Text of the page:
The Power On switch is located inside the plastic Power On button. It's removable in most cases.
This is a typical ATX power on switch,

http://www.directron.com/atxswitch.html

To test you will bypass the Power On switch.

If the Power Supply comes on, you have a bad Power On switch.
If the Power Supply does Not come on, you have a bad Power Supply.

The test doesn't involve the Power On switch, or it's wires.

It involves the 20 or 24-pin ATX main power cable, the Soft Power On wire, (Green), and ANY Ground wire.
(Black)
A jumper wire is used from the Green wire to ANY Black wire.

Computer unplugged from power, observe Anti-Static Precautions, BEFORE you reach inside.

Anti-Static Precautions:
Your body carries Static electricity.
Static will fry out (Short Circuit) the hardware components inside a computer.
Computer unplugged from power, TOUCH the metal frame of the open computer case. Touch an unpainted surface.

This action will relieve your body of Static.
Should you leave your computer in the middle of working on it, be SURE to Touch the metal frame again upon your return.

You may have to ease a few cables over to view the motherboard.
You are looking for the 20, or 24-pin ATX main power cable.
(Don't know if your model uses a 20-pin, or a 24-pin.
This is what you're looking for,

http://www.playtool.com/pages/psuconnectors/connectors.html#atxmain20

Scroll down to see the 24-pin ATX main power cable.
Look at the photo to the far right.
The Green wire is the Soft Power On wire.
ANY Black wire is a Ground wire.

With the ATX power cable plugged into the motherboard, as shown in the photo to the far right, you are going to insert a jumper wire down into the socket holes.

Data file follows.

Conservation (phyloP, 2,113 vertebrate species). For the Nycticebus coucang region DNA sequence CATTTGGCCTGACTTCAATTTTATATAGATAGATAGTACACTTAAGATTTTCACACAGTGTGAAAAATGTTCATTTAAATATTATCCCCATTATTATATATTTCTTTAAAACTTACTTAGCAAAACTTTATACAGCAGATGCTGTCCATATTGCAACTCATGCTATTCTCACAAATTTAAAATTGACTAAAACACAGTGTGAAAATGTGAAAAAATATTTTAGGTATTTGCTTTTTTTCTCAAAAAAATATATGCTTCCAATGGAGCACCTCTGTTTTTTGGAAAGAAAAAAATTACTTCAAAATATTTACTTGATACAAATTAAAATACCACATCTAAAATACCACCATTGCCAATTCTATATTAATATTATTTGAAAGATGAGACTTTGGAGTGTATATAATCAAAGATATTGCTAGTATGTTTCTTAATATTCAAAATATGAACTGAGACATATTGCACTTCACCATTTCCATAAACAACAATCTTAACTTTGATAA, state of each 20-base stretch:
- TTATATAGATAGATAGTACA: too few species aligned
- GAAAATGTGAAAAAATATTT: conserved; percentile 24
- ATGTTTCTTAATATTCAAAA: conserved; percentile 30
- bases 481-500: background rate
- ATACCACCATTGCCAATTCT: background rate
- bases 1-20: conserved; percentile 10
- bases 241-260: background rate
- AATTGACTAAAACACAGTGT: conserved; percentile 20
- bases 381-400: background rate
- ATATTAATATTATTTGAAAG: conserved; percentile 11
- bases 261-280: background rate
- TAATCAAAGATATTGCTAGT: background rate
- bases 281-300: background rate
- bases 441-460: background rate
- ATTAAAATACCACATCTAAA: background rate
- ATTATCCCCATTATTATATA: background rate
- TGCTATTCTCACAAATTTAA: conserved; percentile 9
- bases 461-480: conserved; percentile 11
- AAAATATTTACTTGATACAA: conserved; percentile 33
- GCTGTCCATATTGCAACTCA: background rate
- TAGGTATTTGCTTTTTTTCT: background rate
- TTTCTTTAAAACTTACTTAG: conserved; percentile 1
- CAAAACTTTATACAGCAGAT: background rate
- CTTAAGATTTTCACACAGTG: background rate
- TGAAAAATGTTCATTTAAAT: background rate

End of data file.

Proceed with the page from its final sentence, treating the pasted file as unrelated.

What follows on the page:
The jumper wire goes down in the socket hole, Right next to the wire that is in the hole.
It goes down in far enough to touch a metal terminal, that is at the end of the wire.
(Approximately 1/2 inch)

The jumper wire of choice is a paper clip straightened out, then bent into a U-shape.
The middle of the U is wrapped a few times with black plastic electrical tape.
(Trivia: One wrap of black plastic electrical tape is enough for 600 Volts DC)

The voltage you will be dealing with is 5 Volts DC.
Two D cell flashlight batteries produce 3 Volts DC.

You may wish to wear a glove on the hand that holds the jumper wire. There may be a small spark.
The Power Supply, (Computer), is plugged into power.

One end of the U-shaped jumper wire, is inserted down into the socket hole with a Green wire. (Right next to the wire)
The other end is inserted down into a socket hole with ANY Black wire.
The contact made is no more than 2 seconds. (1001, 1002)

If the computer comes on, (Power Supply actually), the Power On switch is bad.